In her ongoing struggle to democratize the Internet Rebecca MacKinnon has earned her stripes. As a former CNN Bureau Chief and current director of Global Voices, she has undertaken various efforts to lift the worlds Internet users from virtual serfdom to citizenship. In this interview, MacKinnon talks to us about the importance of citizen media, internet surveillance in China and Russia and the implications of new laws that may restrict Internet freedom.

Rebecca MacKinnon is at the forefront of the struggle for a free and democratic Internet. A former CNN Beijing and Tokyo Bureau Chief, MacKinnon is now co-founder of Global Voices, a community of bloggers and translators whose official mission is to "aggregate, curate, and amplify the global conversation online - shining light on places and people other media often ignore." In the meantime the website has grown to include a large list of bloggers from all over the world. She is a Senior Fellow at the New America Foundation, where she conducting research, writing and advocacy on global Internet policy, free expression, and the impact of digital technologies on human rights. She also serves on the Boards of Directors of the Committee to Protect Journalists and the Global Network Initiative.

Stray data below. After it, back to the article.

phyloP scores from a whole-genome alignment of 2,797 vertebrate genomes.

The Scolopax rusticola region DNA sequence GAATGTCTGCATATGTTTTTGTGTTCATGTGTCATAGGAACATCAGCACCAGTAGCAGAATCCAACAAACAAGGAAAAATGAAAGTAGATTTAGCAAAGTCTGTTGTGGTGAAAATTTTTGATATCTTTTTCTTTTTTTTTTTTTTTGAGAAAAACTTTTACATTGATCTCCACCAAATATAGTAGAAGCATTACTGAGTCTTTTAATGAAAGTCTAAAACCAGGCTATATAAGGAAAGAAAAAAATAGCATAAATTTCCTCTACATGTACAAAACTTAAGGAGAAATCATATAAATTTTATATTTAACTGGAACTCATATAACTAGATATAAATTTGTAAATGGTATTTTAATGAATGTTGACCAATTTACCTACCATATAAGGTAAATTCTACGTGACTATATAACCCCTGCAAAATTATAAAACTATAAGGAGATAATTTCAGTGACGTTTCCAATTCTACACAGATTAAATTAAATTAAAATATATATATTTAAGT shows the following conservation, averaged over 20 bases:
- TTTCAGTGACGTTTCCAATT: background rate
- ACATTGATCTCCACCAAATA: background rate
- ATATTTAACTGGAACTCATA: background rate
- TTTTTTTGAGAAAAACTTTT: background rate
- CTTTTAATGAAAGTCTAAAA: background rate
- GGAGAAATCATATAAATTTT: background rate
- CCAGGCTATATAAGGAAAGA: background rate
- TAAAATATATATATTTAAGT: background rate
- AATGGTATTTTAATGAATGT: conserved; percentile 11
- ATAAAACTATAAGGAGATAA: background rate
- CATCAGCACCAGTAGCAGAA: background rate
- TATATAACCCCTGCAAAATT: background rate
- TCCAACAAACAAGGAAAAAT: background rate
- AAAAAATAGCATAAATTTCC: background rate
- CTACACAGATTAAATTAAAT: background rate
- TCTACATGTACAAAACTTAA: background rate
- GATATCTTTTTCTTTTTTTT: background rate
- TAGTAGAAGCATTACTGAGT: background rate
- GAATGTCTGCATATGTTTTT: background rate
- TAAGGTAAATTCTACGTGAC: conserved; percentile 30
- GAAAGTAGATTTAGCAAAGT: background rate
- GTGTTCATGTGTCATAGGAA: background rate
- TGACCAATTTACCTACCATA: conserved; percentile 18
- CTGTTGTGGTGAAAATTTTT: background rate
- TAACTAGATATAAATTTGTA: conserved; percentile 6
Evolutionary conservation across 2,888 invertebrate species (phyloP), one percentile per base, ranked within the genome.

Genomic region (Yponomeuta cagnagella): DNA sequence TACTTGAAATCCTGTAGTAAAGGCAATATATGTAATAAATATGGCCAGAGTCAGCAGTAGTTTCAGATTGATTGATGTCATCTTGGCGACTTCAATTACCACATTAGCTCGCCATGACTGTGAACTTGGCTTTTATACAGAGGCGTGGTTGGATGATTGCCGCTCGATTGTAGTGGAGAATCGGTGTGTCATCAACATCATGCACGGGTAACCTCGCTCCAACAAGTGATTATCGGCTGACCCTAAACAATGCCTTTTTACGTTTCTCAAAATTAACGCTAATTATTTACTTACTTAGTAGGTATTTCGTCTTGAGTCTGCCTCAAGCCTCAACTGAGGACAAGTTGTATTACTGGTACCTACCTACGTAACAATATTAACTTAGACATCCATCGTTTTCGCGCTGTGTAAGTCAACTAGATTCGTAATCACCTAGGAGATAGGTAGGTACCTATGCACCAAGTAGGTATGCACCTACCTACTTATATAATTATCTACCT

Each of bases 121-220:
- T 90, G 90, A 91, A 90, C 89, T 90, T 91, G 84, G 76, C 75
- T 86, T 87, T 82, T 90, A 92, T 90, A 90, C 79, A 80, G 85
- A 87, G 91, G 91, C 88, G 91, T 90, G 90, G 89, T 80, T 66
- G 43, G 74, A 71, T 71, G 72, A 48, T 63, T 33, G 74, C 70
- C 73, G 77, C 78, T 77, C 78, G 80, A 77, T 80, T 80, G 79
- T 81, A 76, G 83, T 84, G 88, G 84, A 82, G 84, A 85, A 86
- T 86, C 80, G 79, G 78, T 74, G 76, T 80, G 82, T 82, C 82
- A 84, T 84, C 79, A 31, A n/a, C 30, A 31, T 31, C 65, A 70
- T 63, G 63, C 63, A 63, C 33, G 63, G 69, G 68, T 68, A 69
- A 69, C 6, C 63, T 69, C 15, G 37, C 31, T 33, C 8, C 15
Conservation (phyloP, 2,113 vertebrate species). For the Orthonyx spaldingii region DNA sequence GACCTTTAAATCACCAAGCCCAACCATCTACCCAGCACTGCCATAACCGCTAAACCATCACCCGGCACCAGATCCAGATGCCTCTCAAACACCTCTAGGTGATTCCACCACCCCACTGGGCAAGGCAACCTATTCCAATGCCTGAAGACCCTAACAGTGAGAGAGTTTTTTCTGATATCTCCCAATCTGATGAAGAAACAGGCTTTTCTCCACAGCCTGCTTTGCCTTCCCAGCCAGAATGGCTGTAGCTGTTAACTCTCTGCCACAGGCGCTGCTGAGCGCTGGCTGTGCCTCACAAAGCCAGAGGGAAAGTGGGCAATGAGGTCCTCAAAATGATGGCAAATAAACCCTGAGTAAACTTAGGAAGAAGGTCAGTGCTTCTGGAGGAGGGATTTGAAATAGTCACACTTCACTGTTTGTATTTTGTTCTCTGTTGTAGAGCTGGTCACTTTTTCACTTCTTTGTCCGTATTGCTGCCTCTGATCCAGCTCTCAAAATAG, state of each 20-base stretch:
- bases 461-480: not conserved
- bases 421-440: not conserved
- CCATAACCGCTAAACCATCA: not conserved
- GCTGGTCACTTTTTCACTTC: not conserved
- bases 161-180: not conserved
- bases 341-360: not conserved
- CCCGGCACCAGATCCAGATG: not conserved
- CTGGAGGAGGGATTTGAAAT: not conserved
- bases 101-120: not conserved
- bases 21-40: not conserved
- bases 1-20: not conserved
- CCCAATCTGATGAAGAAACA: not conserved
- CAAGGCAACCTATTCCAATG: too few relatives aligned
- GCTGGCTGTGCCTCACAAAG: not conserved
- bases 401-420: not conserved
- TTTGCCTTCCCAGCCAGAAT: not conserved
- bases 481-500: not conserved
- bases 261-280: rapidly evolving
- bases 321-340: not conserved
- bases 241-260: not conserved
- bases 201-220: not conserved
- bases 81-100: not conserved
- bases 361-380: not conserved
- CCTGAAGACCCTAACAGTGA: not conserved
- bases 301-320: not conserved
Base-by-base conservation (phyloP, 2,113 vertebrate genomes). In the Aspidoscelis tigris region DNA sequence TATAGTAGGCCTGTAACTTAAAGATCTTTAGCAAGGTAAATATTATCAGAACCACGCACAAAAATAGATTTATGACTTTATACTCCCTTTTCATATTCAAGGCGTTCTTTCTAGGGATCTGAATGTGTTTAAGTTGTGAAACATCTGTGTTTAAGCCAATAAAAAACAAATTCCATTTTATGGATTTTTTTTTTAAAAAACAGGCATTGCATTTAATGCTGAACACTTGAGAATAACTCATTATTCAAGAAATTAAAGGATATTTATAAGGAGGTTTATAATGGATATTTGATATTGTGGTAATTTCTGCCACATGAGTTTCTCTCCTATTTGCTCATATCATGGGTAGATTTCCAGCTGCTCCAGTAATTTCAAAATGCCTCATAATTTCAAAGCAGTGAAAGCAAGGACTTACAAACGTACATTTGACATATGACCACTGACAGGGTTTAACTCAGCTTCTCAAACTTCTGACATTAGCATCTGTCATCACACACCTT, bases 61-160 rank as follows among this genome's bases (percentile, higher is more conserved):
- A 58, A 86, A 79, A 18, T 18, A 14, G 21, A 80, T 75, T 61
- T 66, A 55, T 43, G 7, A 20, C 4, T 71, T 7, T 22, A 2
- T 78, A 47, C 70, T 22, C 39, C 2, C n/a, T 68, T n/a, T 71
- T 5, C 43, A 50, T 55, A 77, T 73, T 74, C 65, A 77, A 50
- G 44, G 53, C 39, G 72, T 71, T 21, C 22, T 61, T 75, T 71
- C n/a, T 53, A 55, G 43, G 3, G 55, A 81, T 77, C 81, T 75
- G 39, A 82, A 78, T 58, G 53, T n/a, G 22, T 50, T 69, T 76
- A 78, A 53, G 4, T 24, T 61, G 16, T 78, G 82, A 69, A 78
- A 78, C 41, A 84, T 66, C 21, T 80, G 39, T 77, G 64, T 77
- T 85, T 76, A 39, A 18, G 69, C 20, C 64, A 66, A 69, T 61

'We are citizens of these digital spaces, not just users. If you just think of yourself as a user, you are no better than a medieval serf.'

The future of the Internet

In her book Consent of the Networked: The Worldwide Struggle For Internet Freedom (2012), MacKinnon looks at the big questions surrounding the future of the Internet. As we are becoming increasingly dependent on it for different aspects of our lives, she argues for a democratization of cyberspace. We need to think about the roles of companies, governments and citizens in regulating and controlling the Internet.


In the following interview, MacKinnon talks to us about the importance of citizen media, internet surveillance, the accountability of private companies and democracy, amongst other things.